Editor’s note: The Trivia Geek is off on one of his unexpected sabbaticals (probably “celebrating” the fourth birthday of Windows XP), but he did remember to supply this slightly modified Classic Geek, which originally ran on March 31, 2004, from our archives to tide you over. Fresh Geek Trivia will return on Nov. 9, 2005.

This weekend, during the wee hours of Sunday, October 30, several countries will move their clocks back an hour to account for the end of Daylight Saving Time, also known as Summer Time. By design, Daylight Saving Time helps prevent the squandering of daylight on morning hours when a sizable percentage of the population is asleep, thereby saving energy spent on artificial light and appliances in the evenings and improving general goodwill by extending the sunlit hours of the day.

That’s not bad for an idea originally proposed as a joke. Of course, the prankster in question was none other than Benjamin Franklin, from whom even a facetious idea was quite likely to have practical merit.

In a possible reference to Jonathan Swift’s 1729 essay “A Modest Proposal,” wherein the author of Gulliver’s Travels caustically suggests that the impoverished and underfed Irish people resort to cannibalism, Franklin wrote “An Economical Project” in 1784. In the essay, the founding father suggested several half-serious methods to force stereotypically late-sleeping Parisians to awaken at sunrise, even during the early dawns of summer, rather than waste candles staying awake half the night.

The essay was sheer parody, with Franklin mocking both his own reputation for frugality and the comical caricature of lazy Parisians. However, many historians consider “An Economical Project” to be the first domino in a chain of events that would create Daylight Saving Time—more than a century later.

While adjusting the settings of clocks was not one of Franklin’s economical solutions, he rather eloquently broached the problem of candles wasted in summertime. He even made rough calculations of the costs incurred by such waste.

The numbers alone presented an issue that was worthy of redress. However, a formal proposition—let alone implementation—of anything resembling the current form of Daylight Saving Time wouldn’t occur until the 20th century.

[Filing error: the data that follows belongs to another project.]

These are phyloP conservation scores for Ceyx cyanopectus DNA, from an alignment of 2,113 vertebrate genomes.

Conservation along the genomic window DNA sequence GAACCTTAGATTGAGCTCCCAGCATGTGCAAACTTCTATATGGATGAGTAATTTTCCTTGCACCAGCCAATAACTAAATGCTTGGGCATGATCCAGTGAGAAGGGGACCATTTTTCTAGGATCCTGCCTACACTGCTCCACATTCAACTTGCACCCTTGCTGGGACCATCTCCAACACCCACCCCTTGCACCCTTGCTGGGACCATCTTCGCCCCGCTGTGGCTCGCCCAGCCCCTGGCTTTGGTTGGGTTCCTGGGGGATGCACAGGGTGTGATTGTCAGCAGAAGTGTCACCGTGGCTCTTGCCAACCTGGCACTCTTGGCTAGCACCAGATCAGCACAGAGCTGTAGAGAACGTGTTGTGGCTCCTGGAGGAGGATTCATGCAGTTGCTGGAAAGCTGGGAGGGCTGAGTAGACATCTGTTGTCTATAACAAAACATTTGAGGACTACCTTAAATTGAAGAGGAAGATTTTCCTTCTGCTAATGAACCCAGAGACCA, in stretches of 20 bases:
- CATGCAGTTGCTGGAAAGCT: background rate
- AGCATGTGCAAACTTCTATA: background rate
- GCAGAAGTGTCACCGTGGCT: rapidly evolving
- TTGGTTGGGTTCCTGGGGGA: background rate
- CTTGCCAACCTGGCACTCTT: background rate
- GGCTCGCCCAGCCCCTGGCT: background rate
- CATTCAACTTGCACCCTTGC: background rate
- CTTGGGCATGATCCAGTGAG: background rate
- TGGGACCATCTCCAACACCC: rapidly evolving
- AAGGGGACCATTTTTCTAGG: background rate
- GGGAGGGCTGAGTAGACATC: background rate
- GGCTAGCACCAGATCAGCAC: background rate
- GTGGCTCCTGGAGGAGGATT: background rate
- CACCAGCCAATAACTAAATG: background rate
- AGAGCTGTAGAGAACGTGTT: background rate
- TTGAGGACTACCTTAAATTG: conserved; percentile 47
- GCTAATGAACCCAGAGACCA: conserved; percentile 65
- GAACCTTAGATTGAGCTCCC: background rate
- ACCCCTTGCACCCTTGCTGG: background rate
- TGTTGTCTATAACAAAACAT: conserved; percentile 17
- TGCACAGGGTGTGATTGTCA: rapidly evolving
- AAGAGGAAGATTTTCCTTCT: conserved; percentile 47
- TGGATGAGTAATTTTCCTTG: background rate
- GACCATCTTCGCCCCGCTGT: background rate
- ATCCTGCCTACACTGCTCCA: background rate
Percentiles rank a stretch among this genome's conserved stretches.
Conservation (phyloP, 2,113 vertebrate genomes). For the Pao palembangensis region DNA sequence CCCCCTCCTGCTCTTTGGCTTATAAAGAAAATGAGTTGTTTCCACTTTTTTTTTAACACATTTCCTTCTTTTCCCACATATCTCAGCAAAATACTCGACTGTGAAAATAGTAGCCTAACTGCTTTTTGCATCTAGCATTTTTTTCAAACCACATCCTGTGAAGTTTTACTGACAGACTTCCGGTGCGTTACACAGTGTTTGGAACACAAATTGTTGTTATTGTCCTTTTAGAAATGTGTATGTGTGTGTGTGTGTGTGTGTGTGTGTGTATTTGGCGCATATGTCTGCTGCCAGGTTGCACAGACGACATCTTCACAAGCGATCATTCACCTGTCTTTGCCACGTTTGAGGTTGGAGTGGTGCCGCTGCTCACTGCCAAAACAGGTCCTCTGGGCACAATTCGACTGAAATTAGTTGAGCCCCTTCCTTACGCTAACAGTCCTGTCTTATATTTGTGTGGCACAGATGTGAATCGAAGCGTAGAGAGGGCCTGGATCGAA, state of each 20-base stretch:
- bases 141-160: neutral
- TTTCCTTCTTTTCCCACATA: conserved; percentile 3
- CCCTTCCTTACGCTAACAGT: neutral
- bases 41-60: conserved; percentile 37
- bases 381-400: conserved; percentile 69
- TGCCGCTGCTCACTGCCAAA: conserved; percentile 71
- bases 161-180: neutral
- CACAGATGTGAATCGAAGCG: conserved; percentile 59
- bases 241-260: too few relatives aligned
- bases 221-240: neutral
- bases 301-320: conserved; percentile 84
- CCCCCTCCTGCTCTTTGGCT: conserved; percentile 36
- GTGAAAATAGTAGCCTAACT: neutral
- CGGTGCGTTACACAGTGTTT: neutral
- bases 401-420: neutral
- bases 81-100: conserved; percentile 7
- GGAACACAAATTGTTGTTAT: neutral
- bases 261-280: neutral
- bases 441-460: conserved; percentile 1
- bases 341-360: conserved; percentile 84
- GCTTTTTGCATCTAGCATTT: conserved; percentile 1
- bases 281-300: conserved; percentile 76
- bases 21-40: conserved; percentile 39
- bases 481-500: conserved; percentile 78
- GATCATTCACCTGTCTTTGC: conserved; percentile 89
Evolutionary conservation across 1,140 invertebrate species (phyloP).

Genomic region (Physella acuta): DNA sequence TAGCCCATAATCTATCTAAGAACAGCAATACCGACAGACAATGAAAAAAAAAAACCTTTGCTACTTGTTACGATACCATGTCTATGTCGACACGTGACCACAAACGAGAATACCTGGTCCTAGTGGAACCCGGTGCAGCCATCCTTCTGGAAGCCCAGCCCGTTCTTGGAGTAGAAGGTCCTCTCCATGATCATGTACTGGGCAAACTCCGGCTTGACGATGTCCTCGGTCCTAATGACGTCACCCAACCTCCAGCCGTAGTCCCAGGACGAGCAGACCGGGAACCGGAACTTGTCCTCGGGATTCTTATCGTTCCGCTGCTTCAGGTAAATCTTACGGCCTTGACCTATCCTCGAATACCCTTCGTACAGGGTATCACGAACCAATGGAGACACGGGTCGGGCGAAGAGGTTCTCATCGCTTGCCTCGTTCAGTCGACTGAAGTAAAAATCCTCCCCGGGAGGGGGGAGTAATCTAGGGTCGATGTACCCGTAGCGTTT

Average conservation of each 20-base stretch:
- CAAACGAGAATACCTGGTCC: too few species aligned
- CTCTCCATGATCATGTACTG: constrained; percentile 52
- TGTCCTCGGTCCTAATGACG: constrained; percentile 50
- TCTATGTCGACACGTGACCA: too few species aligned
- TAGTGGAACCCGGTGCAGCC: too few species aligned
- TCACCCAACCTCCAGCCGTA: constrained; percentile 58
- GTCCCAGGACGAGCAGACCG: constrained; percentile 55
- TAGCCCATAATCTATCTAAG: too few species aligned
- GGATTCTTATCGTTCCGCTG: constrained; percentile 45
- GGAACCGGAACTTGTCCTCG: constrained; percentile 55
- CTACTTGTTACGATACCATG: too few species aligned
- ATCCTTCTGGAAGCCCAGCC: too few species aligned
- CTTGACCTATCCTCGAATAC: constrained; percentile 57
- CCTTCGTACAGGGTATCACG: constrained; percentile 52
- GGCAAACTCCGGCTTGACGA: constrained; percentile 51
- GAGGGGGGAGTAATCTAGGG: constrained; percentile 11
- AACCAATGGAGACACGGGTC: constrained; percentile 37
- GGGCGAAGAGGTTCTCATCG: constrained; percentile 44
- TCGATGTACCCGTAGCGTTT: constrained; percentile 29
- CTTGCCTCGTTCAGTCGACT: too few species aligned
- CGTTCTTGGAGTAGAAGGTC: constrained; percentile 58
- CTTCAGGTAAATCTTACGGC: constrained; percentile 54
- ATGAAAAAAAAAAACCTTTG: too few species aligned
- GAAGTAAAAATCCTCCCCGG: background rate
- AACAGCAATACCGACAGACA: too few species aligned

Who developed the first formal proposal for a Daylight Saving Time plan, seriously addressing the problem that Benjamin Franklin facetiously set forth in his “An Economical Project” essay in 1784?

The true inventor of Daylight Saving Time was William Willet, a London builder who published the 1907 booklet The Waste of Daylight.

Willet had come to the same economic conclusions as Franklin. The early sunrises in summer meant that workers were sleeping through useful daylight hours and that using light and heat in the unnecessarily early evenings was wasting energy.

Willet’s solution, however, was somewhat more oblique than the one-hour, twice-yearly temporal adjustments we make today. He suggested advancing English clocks 20 minutes on each of four Sundays in April and reversing the process over four Sundays in September.

Willet also recommended that the switchover take place at 2 A.M., as it does in some countries today, but this wee hour did nothing to win popularity for his plan. Indeed, the British Parliament repeatedly dismissed bills supporting Willet’s time-change proposals.

In fact, it was the Germans who first adopted a form of Daylight Saving Time in 1915. Britain wouldn’t do so until 1916, when the energy shortages of World War I made even the most unconventional conservation scheme attractive.

Of course, the practice fell out of use after the war. It wouldn’t witness a revival until World War II, when the United States would enact a temporary Daylight Saving Time measure.

The application of Daylight Saving Time often varies by region and country, which typically led to some measure of confusion. But the usefulness of “conserving” daylight in summer months had been too readily evident during WWII for its adoption to recede again.

Today, much of the Western world observes Daylight Saving Time in some measure, though the exact start and end dates and times remain inconsistent across national borders.

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The Quibble of the Week

If you uncover a questionable fact or debatable aspect of this week’s Geek Trivia, just post it in the discussion area of the article. Every week, yours truly will choose the best post from the assembled masses and discuss it in the next edition of Geek Trivia. (To see the original quibble from this article, see Listing A.)

This week’s quibble comes from the October 5 edition of Geek Trivia, “Full (moon) circle.” As usual, my choice of imprecise language tripped me up, and TechRepublic member Jshambaugh called me out for it this time.

“My quibble is with the following statement: ‘Apollo capsules could only land on lunar latitudes within five degrees of the moon’s equator, essentially guaranteeing that many of the most scientifically appealing landing sites were off-limits.’ The Apollo capsule remained in orbit around the moon while the Lunar Module (LM) descended to the moon’s surface with two astronauts aboard.”

You’re quite right, dear reader. I should have said Apollo spacecraft—not Apollo capsules. Thanks for the edit-at-large, and keep those quibbles coming.

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The Trivia Geek, also known as Jay Garmon, is a former advertising copywriter and Web developer who’s duped TechRepublic into underwriting his affinity for movies, sci-fi, comic books, technology, and all things geekish or subcultural.